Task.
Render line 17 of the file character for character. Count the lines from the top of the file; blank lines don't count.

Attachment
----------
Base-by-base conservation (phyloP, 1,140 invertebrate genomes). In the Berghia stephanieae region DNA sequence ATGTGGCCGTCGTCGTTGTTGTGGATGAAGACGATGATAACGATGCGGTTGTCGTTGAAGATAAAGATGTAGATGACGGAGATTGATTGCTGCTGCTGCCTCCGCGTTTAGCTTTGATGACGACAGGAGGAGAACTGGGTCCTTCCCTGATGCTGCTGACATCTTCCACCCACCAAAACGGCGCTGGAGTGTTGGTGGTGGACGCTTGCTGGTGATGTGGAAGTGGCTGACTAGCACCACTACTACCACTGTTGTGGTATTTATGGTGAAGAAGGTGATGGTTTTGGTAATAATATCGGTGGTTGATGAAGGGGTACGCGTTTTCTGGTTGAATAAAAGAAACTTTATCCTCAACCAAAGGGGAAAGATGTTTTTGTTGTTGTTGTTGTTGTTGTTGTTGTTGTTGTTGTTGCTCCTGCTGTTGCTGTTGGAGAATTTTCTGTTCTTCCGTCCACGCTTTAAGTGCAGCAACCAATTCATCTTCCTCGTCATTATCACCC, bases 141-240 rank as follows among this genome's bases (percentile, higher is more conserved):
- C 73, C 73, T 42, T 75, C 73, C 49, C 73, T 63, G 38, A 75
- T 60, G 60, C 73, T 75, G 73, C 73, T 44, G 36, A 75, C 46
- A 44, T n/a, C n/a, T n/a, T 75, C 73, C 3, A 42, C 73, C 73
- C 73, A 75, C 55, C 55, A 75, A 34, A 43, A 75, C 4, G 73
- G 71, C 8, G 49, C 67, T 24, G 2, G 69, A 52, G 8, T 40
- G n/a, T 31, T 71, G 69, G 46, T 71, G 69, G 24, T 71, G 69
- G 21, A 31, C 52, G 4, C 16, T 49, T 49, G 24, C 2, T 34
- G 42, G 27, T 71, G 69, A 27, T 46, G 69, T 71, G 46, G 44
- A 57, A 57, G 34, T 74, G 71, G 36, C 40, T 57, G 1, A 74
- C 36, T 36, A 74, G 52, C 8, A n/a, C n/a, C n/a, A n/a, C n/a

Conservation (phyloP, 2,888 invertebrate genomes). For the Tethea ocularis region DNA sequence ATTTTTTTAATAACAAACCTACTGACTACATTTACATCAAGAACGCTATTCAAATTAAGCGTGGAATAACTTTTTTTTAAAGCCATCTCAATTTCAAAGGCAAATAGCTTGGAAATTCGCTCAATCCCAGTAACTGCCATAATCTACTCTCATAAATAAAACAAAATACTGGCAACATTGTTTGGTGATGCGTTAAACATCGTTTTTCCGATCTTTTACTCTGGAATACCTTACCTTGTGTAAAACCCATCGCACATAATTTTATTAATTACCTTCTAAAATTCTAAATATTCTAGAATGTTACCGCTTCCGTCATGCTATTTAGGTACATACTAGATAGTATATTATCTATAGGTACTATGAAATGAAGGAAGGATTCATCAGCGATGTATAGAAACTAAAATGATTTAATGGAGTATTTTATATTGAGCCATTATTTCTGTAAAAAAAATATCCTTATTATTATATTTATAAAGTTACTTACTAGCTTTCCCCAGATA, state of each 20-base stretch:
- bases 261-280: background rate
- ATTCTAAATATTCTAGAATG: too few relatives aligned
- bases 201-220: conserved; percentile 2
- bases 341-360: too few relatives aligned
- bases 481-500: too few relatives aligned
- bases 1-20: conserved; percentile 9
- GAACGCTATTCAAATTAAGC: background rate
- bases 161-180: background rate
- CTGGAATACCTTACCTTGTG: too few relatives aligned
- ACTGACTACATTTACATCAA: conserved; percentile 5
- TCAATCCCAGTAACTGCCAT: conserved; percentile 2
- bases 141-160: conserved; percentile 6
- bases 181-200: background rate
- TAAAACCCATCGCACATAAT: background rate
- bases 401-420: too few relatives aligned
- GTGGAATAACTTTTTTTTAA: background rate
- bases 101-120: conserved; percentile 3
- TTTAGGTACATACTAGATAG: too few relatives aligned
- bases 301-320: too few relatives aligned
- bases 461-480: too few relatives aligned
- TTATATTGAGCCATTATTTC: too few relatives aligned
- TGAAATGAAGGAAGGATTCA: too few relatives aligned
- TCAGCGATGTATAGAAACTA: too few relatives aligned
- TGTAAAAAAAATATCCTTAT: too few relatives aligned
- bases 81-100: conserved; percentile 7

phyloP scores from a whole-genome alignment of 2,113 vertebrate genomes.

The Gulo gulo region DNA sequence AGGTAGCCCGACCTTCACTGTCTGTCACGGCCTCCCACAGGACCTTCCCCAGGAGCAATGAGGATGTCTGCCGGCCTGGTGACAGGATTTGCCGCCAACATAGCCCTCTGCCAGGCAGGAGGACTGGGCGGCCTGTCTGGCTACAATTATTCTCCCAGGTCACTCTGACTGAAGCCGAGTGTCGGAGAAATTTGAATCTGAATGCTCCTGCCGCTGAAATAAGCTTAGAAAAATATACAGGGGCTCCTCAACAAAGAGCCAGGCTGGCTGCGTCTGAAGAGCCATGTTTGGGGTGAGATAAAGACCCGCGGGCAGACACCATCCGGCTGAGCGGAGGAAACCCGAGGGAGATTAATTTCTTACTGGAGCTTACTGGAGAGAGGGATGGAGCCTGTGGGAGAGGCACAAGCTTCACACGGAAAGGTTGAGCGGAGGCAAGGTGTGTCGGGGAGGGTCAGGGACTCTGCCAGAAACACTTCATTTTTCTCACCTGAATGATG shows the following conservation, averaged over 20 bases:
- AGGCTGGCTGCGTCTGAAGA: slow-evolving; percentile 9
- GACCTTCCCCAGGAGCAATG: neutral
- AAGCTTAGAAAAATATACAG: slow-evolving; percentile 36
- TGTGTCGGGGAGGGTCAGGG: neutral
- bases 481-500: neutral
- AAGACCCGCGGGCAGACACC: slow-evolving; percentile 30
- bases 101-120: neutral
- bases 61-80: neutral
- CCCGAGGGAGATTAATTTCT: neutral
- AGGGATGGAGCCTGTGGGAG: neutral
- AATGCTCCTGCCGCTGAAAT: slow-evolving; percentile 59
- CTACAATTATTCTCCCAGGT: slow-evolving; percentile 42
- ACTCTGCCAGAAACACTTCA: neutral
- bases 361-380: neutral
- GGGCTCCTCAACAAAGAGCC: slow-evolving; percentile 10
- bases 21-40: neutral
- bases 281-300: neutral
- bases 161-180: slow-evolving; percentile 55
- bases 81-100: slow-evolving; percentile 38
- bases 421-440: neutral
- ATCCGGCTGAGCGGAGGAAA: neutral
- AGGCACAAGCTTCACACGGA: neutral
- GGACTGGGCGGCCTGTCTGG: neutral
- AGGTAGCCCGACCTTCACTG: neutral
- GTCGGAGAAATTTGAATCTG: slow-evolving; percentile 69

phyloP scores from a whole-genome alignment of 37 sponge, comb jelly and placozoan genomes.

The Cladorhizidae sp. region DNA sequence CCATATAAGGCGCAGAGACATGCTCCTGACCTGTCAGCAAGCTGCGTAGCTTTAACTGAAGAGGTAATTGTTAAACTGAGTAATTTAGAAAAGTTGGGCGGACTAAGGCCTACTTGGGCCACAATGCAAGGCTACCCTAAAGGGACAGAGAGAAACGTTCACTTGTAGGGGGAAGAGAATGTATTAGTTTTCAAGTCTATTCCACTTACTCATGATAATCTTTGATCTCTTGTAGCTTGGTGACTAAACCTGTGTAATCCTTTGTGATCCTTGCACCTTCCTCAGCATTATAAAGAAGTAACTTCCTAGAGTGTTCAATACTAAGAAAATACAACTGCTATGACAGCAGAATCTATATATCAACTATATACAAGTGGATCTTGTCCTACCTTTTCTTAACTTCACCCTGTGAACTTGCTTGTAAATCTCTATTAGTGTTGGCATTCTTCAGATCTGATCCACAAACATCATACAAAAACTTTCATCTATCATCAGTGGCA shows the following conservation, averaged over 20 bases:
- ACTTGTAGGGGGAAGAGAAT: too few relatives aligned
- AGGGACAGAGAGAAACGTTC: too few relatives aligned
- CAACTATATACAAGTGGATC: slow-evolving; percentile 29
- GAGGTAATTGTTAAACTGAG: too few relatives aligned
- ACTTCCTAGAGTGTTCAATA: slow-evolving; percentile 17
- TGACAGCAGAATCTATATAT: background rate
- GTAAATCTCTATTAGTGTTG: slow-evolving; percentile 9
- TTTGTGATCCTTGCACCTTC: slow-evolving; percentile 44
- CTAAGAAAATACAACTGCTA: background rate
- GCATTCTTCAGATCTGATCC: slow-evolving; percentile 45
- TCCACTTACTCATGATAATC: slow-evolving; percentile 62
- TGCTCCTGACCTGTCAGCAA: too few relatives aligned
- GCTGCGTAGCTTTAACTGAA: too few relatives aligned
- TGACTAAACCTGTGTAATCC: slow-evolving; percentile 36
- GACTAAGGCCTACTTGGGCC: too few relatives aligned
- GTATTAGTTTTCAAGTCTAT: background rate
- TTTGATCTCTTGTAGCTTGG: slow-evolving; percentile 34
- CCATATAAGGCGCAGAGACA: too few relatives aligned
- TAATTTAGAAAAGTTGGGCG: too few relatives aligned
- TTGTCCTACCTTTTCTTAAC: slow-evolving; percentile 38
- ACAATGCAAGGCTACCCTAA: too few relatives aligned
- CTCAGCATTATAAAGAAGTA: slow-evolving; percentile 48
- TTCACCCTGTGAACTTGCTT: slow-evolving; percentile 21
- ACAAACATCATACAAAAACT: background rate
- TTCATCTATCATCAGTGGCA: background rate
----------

- bases 481-500: too few relatives aligned